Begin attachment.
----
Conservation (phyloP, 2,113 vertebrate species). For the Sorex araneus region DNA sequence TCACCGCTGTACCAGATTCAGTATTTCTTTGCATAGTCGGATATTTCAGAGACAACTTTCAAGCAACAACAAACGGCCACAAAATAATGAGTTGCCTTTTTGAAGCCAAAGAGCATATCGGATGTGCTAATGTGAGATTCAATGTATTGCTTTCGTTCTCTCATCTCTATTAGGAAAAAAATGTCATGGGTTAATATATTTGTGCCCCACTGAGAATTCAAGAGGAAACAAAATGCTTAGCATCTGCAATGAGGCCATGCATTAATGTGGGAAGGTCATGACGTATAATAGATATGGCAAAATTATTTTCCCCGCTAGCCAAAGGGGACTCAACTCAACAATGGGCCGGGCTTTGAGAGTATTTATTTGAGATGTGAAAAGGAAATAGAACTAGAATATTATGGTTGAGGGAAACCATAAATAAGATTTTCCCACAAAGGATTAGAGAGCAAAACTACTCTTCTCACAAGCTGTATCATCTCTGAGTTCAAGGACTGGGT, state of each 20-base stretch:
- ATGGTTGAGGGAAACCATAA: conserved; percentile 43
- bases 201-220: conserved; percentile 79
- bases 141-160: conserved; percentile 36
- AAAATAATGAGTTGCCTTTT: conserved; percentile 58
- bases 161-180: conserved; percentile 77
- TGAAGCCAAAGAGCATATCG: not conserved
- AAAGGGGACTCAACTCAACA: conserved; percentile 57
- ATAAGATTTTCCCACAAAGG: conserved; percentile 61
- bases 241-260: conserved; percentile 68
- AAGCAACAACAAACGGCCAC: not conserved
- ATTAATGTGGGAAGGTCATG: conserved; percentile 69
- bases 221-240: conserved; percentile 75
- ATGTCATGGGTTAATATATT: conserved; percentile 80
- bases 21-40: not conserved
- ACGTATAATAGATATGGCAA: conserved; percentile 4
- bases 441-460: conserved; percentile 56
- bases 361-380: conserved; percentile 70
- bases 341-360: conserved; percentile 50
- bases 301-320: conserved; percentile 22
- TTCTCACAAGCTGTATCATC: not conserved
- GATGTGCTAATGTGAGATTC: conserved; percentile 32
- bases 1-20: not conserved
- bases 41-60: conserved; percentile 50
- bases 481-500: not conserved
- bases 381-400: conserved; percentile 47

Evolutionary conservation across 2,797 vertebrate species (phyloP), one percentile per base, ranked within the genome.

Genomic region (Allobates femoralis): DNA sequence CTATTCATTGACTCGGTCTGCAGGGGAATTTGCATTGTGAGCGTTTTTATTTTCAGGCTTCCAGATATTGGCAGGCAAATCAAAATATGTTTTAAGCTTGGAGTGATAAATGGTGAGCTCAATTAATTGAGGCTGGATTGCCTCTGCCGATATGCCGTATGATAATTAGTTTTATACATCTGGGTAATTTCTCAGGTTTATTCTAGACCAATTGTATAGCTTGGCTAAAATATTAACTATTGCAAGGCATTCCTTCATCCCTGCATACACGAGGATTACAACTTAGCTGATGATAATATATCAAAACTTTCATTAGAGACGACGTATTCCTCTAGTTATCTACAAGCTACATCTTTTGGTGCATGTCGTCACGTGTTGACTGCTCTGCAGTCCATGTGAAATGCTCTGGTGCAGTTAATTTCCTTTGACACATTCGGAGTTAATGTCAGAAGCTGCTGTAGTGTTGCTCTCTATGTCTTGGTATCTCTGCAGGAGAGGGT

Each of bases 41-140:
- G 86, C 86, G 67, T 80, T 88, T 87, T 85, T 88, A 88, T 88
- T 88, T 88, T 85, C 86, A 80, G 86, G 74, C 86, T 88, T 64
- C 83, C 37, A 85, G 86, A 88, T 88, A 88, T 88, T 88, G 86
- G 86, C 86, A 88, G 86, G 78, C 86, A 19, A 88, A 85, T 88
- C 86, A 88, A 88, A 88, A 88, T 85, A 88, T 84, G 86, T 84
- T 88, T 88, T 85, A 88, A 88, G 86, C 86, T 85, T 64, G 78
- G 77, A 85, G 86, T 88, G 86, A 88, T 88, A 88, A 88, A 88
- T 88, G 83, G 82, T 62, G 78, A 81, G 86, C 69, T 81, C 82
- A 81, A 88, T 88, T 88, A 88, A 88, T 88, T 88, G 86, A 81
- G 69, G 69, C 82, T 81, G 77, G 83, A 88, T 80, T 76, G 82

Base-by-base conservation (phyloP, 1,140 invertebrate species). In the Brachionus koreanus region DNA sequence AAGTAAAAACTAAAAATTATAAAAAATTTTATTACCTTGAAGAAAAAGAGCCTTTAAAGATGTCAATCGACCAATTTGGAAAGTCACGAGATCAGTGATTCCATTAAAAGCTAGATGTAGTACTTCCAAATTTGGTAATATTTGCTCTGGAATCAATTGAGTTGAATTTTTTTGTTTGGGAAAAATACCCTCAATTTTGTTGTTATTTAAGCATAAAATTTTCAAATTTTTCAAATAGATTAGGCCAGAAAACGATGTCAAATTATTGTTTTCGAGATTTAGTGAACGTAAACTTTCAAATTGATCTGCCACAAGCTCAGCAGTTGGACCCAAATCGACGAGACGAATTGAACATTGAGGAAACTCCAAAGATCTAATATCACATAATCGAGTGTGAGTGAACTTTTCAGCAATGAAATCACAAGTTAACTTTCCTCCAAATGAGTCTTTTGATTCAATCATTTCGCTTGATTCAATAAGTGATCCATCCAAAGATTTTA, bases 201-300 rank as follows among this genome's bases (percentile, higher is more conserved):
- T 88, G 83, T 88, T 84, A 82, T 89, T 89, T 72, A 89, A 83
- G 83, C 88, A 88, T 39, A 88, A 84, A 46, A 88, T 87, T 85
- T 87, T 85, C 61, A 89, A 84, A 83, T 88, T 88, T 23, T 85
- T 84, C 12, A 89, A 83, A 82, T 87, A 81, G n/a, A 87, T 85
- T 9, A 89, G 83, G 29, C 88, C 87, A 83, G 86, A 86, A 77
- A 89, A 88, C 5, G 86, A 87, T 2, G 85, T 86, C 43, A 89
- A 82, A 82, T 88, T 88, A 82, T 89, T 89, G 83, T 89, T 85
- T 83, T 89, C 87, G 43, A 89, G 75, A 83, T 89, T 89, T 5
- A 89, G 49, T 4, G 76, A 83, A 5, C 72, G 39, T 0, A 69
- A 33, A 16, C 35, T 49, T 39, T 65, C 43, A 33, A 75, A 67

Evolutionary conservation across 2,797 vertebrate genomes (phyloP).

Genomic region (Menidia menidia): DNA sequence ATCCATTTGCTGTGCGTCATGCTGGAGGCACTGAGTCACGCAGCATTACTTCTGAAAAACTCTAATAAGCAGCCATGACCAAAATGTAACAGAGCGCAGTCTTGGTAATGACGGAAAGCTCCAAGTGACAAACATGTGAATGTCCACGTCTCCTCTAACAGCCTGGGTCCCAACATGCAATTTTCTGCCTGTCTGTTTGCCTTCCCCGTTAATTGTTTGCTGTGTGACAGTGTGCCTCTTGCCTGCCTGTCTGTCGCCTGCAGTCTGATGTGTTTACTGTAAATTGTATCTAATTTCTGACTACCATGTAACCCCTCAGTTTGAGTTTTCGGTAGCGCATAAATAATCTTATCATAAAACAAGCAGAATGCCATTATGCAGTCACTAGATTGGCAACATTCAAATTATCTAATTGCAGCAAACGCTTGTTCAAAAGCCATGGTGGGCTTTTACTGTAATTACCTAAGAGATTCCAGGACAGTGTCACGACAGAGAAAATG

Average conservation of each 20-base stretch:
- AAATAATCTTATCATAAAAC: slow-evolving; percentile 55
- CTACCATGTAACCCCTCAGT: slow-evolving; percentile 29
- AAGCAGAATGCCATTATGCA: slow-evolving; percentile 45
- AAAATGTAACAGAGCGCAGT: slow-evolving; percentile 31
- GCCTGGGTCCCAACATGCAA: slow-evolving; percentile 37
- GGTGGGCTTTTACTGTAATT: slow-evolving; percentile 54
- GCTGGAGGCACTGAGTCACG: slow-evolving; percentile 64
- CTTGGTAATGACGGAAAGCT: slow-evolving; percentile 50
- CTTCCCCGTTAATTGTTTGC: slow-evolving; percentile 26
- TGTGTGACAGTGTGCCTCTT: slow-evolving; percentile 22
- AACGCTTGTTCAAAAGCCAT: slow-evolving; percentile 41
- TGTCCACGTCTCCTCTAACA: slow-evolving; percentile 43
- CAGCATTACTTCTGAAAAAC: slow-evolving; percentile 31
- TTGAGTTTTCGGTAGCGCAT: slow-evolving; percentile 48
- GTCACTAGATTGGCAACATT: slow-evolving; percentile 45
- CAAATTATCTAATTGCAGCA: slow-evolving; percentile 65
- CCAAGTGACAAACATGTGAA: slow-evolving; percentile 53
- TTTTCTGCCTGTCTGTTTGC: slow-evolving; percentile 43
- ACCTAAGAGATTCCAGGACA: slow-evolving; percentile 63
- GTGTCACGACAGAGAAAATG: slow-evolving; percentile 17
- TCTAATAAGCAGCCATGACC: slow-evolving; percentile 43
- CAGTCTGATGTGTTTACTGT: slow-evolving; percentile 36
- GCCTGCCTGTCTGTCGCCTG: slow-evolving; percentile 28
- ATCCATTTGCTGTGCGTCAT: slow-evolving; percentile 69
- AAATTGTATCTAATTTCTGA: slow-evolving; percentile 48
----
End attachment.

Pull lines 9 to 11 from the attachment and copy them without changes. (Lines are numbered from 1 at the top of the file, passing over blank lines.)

- ATAAGATTTTCCCACAAAGG: conserved; percentile 61
- bases 241-260: conserved; percentile 68
- AAGCAACAACAAACGGCCAC: not conserved